Monday, December 6, 2010

Cinderella Ate My Daughter by Peggy Orenstein

Peggy Orenstein sets out to examine the effects of Princess culture on today's girls in this well-researched, balanced, and wryly humorous book. She began this project when she noticed that most of the little girls in her daughter's class were princess mad, specifically, Disney princess mad. This book appealed to me because, like Orenstein, I've often wondered what the long-term results of exposure to the girlie-girl cult will have on women. So many girls are given such mixed views on the nature of femininity and sexuality that there is bound to be fall-out as Orenstein shows us with her chapter on "real" Disney princesses Lindsay Lohan, Britney Spears and Miley Cyrus. There are also chapters discussing beauty pageants, Barbie and other toys for girls, superheroes, fairy tales and social networking. Every aspect of the insidious message that marketers are peddling to girls is covered and dissected. Orenstein's honesty in admitting her own ambivalent feelings and inconsistent enforcement of her beliefs with her own daughter, Daisy, reflects the views of most parents. Many of the parents Orenstein interviewed expressed their desire for their daughters to feel beautiful and attractive, yet they didn't want their girls to feel that that is all they are good for. What is the solution? Orenstein does not offer one here. She cites research and provides examples of what might work, but, really, this cultural message is so entrenched in our society that there is no easy solution to be had. Each parent has to face the issue in their own way, and some parents, of course, don't see it as an issue at all. If you are interested in the way that girls are raised, this thought-provoking book will provide reflection on what you can do to combat the negative effects of our image and brand conscious society.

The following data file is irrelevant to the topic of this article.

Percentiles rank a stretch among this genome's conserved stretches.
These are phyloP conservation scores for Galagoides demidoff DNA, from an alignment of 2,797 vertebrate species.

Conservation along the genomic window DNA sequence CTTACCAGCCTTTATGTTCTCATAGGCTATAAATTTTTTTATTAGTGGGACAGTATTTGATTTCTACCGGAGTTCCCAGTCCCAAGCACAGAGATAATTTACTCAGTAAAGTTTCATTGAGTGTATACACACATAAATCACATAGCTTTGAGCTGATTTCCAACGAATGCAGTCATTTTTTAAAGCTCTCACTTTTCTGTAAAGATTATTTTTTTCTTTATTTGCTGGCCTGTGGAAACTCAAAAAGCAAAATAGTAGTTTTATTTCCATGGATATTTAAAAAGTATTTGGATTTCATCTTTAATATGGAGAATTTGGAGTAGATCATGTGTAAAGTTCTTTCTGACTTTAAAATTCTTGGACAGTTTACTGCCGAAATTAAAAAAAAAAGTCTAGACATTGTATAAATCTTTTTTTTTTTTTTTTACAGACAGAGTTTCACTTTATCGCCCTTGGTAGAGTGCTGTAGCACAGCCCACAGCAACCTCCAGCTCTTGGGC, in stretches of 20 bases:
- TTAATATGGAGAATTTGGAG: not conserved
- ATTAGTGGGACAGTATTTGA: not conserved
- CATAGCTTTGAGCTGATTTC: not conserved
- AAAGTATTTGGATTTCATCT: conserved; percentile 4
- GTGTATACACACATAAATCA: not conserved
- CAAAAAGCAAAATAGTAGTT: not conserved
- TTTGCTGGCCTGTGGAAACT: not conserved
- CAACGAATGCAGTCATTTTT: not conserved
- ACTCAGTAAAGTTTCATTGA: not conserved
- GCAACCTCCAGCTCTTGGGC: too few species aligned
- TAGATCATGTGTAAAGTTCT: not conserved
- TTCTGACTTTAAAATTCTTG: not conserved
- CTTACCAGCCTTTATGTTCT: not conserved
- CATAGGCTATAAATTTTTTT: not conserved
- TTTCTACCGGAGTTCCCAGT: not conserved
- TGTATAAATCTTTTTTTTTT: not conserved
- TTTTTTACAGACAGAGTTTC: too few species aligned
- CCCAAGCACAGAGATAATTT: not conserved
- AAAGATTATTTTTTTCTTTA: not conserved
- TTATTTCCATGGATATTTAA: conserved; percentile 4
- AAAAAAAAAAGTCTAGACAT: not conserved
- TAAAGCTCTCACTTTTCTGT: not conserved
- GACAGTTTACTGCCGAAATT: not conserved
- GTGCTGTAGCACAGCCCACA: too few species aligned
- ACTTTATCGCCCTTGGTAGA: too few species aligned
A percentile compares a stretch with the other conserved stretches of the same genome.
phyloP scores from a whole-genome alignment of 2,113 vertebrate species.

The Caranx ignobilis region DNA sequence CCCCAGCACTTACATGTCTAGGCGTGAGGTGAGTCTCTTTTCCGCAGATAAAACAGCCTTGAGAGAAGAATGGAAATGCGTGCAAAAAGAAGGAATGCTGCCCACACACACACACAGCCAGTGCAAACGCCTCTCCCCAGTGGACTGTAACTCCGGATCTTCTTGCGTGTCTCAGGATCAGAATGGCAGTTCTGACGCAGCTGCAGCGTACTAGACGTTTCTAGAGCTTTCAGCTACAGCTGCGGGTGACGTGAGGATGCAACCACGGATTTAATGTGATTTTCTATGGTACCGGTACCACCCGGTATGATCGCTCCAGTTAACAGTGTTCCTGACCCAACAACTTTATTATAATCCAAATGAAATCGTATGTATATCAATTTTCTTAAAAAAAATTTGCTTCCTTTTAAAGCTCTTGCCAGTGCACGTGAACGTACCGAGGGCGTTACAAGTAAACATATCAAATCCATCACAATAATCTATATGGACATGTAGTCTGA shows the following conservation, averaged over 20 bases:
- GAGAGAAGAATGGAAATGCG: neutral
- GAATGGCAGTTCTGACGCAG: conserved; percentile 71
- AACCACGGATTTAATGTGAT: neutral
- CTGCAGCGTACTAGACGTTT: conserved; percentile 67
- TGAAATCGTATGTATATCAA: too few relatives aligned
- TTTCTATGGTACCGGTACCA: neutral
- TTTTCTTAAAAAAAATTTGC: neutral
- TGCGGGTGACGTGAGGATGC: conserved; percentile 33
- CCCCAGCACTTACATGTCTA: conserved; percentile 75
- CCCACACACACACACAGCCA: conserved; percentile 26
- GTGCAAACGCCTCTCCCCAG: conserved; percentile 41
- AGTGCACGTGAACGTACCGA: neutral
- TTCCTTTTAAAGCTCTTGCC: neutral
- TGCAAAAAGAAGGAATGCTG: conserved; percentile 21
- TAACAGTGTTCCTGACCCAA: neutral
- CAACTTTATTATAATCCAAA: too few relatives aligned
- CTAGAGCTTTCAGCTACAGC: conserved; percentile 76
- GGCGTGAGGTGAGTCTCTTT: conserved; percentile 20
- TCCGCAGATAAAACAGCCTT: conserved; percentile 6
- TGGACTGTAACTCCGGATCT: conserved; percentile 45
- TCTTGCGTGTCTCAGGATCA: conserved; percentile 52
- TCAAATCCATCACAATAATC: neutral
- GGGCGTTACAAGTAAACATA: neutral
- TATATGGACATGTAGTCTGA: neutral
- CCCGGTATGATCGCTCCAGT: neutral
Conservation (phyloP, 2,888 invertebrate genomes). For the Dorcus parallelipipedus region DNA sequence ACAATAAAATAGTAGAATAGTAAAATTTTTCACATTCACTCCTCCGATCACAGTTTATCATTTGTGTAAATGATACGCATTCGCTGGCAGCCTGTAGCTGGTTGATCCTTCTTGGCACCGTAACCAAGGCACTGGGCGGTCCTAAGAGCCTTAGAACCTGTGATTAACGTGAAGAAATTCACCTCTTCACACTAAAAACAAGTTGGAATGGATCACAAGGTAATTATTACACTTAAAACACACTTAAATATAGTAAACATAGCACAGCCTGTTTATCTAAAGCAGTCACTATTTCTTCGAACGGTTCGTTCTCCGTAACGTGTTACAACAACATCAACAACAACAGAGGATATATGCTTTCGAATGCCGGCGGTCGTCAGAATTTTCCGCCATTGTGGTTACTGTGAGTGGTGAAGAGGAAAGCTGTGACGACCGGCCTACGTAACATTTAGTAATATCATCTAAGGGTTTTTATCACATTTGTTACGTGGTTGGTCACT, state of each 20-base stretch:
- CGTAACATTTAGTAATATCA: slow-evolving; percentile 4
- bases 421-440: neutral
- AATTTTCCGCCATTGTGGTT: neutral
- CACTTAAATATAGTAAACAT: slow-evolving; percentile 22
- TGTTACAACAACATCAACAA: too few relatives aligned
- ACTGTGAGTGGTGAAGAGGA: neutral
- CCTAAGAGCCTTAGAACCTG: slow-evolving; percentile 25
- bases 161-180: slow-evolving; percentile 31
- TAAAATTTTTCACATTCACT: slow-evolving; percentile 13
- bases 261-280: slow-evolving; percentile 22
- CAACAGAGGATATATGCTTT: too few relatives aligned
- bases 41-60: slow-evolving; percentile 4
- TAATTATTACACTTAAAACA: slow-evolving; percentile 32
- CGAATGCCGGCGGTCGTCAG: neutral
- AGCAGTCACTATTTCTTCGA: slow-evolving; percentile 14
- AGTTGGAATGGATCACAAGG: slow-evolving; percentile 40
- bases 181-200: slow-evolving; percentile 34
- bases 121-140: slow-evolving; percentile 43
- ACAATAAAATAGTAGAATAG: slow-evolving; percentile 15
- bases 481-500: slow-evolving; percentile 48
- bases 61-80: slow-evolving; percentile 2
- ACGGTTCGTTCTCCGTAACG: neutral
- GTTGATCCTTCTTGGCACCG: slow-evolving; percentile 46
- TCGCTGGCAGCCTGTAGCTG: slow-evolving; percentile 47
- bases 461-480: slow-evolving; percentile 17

I received this ARC courtesy of HarperCollins through NetGalley. This book will be released on January 25, 2011.

Sunday, December 5, 2010

Good Morning, Midnight by Jean Rhys

When Simon at Stuck in a Book invited readers to join him in reading novellas this weekend I thought I knew exactly what I would choose. The Country of the Pointed Firs by Sarah Orne-Jewett came immediately to mind, but when Saturday rolled around I wasn't in the mood for it and decided to read Good Morning, Midnight instead.
At 158 pages this slim volume relates the story of Sophia Jansen, a woman approaching middle age. Set in 1930's Paris, we follow Sophia, or Sasha as she has renamed herself, through two weeks in the City of Light. Considered an outcast, Sasha has rejected convention for a life of abandonment and hustling for money. At odds with her family back in England she is frequently depressed and has become an alcoholic. Told in the first person, Sasha rambles along through her days, providing the reader with flashbacks into her youth and giving us insight into her psyche. The narrative is immediate, personal and painful to read. Sasha is paranoid, mistrustful and obsessed with her appearance in an almost phobic way. When she meets a young gigolo all of her fears meld into a mess of self-hatred and despair.